Extreme couponing for the amateurs: How to save money without devoting all your time
Dec 26, 2011, 6 a.m.
According to Time magazine, a new record for coupon usage was set in 2010 when statistics revealed that a total of $3.7 billion worth of coupons were redeemed by the end of the year. Although the downturn of the economy can take a majority of the credit for this surge in popularity, popular television shows like TLC's "Extreme Couponing" can probably take part of the credit as well. On the show, viewers can witness incredibly successful coupon-filled shopping trips, which reveals how shoppers can cut the price of $500 worth of groceries to just $11.27. The popularity of extreme couponing has also led to multiple blogs on the subject and various newspaper articles devoted entirely to helping you save money while shopping. In the marketing world, it's virtually suicidal for a company not to offer coupons on their products.
Although many people have seen the small benefits of coupon usage, making the leap to extreme couponing seems to be a practice for only the elite few. But, it doesn't have to be. If you feel out of the loop when it comes to extreme couponing, or feel that your schedule is too overwhelming to devote a lot of extra time to clipping newspapers, consider the following important extreme couponing tips to help you save both time and money in the current dismal economy.
Begin with a plan
One of the biggest mistake beginners make is trying to approach couponing without a comprehensive plan in place. Don't just clip newspaper coupons or print downloadable coupons from anywhere and everywhere. Look for coupons from the stores where you regularly shop and the items you regularly buy. Determine exactly how much time you can devote to couponing each day and only spend this amount. Search couponing websites whenever you get free time and build your collection for your next shopping trip. If possible, get help from family and friends by having them clip coupons for you when they come across them.
Don't overdo it
Many people go into the extreme couponing process by just clipping everything they see and buying it exclusively because they have a 25% off coupon. It may be initially tempting to clip a really good deal on something like hand sanitizer, for example, but if this isn't an item you regularly purchase, then you won't be doing your budget any favors. Stick only with the items you regularly buy to avoid being counterproductive.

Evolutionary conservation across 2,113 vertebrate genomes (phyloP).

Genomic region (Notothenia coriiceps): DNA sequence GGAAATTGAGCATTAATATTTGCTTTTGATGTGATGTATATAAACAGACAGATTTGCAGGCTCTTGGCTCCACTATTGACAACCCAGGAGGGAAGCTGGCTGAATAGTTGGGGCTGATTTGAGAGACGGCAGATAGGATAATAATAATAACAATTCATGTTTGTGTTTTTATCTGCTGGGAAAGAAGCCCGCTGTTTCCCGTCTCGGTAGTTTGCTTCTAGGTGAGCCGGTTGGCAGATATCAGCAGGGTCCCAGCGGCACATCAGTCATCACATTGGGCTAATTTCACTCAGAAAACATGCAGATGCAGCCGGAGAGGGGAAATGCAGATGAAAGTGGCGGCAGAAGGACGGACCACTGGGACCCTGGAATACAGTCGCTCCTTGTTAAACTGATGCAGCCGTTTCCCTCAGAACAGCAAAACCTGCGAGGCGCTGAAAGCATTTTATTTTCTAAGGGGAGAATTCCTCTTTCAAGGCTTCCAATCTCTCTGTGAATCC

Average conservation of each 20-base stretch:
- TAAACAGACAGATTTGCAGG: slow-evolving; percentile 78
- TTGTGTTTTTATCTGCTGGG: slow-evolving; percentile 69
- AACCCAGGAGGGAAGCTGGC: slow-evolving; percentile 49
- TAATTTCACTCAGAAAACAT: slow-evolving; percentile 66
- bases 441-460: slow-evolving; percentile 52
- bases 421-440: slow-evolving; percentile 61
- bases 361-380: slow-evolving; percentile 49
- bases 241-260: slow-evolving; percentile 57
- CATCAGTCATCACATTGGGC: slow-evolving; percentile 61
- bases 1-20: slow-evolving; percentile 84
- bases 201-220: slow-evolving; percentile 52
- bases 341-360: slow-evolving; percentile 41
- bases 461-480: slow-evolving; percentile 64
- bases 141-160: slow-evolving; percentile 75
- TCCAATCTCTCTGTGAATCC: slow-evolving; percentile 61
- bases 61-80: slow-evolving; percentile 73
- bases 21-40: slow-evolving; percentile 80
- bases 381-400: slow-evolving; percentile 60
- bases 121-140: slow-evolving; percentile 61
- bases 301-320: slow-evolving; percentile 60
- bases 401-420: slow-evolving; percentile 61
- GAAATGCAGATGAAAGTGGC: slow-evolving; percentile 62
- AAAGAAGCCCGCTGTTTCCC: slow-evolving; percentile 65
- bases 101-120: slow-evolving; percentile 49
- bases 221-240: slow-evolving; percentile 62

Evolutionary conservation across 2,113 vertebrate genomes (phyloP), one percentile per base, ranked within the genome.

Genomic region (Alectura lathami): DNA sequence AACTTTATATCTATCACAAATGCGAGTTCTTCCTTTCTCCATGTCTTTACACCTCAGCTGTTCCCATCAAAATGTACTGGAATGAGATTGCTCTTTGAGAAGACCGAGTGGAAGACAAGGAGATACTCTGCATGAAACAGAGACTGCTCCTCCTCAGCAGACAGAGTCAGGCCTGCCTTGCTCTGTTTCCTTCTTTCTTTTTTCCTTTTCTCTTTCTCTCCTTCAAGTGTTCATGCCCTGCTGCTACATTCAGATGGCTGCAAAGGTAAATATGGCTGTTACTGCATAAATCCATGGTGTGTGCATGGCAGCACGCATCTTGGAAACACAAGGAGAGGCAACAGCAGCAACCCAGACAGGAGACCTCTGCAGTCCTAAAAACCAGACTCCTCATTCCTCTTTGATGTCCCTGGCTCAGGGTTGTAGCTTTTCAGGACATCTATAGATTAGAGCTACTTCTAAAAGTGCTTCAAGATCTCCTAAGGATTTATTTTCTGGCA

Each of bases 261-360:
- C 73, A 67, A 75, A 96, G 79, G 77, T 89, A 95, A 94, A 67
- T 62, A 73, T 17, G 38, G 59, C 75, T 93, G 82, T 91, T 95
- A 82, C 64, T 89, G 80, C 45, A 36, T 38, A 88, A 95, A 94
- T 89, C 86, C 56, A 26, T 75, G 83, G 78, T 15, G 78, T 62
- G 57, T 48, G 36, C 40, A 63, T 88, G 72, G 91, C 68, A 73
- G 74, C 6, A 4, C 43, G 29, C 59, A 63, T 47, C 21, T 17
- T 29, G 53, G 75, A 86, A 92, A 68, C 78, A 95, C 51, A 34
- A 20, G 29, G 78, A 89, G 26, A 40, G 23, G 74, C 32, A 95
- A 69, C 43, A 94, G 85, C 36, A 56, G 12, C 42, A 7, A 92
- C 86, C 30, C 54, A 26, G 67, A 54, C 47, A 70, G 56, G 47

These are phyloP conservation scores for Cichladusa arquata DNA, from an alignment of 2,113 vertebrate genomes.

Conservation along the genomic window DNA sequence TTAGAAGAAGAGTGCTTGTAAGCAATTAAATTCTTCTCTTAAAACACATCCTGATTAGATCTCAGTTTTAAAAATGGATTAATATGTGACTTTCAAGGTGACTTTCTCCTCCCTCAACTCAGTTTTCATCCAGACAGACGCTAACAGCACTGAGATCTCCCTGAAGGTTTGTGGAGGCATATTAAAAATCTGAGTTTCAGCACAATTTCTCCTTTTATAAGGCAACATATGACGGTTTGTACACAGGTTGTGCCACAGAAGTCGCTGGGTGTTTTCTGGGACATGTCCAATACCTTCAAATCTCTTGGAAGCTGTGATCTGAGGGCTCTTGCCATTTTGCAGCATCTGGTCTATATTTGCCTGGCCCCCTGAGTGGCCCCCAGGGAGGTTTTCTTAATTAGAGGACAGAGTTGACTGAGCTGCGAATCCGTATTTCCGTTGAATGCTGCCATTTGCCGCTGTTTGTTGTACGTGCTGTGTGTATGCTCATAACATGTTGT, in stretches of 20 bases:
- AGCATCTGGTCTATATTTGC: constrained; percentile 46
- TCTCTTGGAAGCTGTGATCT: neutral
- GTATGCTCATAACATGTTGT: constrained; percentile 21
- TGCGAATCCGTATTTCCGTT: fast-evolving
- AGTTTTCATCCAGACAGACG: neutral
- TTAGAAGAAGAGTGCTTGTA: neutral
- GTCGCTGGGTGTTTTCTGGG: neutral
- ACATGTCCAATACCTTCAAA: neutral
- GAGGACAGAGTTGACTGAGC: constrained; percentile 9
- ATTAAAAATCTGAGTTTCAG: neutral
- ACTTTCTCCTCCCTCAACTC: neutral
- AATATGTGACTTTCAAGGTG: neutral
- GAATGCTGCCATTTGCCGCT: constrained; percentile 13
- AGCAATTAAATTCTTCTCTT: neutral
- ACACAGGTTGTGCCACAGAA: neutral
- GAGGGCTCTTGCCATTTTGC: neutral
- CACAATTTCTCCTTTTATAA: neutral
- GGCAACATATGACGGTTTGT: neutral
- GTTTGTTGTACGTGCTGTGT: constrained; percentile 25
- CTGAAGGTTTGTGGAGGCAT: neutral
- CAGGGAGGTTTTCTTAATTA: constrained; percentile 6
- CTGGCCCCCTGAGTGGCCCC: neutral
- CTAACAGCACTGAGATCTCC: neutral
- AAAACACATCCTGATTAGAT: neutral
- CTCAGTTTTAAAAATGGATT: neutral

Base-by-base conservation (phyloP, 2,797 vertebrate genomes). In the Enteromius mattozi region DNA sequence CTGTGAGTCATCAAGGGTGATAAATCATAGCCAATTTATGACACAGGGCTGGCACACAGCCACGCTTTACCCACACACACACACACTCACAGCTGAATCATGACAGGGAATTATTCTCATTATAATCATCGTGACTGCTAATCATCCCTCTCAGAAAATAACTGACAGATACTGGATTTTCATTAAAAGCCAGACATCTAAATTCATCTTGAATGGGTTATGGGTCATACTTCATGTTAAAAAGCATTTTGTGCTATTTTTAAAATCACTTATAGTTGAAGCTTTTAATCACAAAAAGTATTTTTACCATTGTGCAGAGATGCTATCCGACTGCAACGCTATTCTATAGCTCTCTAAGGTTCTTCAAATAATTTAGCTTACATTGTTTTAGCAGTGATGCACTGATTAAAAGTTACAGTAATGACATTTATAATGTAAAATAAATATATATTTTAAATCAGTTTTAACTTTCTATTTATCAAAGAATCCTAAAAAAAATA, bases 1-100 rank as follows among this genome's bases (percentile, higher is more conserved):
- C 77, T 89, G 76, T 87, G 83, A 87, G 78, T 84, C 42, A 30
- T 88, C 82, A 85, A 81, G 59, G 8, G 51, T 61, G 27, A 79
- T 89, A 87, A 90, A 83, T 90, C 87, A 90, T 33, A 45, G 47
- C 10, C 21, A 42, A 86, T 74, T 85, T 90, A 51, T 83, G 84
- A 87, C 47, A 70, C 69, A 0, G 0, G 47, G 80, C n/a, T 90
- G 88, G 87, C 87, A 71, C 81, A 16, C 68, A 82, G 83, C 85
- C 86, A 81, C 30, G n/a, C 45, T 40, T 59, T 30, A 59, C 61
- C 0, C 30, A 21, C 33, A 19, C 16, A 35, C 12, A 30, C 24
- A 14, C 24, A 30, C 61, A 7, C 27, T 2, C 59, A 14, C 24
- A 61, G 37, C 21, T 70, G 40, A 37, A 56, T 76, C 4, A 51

Most couponers get frustrated in the initial stages of extreme couponing because they feel like they aren't seeing the savings they expected. The benefits of couponing may take a little while to start showing real results, but this is because the beginning requires building up a stash that will benefit you in the long run. For example, you may purchase 10 packs of toilet paper with 50% off coupons for each and pay $25 total. This may not seem like savings since you normally spend just $5 on one pack; however, six months from now you will have saved a total of $25 on toilet paper alone.
In line with the previous tip, stocking up on a good sale is a great way to save money in the long run. This used to be the benefit of shopping at warehouse stores like Costco or Sam's Club, but with extreme couponing you can stock up on sale items in essentially any store. This not only saves you money in the long run, but also helps you save time because you'll have to shop less often.
Know where to look
Beginners to extreme couponing always ask the same question: Where do you find so many great coupons? It's really no secret -- great coupons are everywhere. If you know where to look, you can easily cut your coupon searching and clipping time in half. Newspaper inserts are a great place to start, so it's important to invest in a subscription to local and national newspapers first. You can also find downloadable coupons available to print from several different online sources, including Coupons.com, RedPlum.com, and SmartSource.com. You can also always go to the store's website to look for coupons and great deals right from the source.
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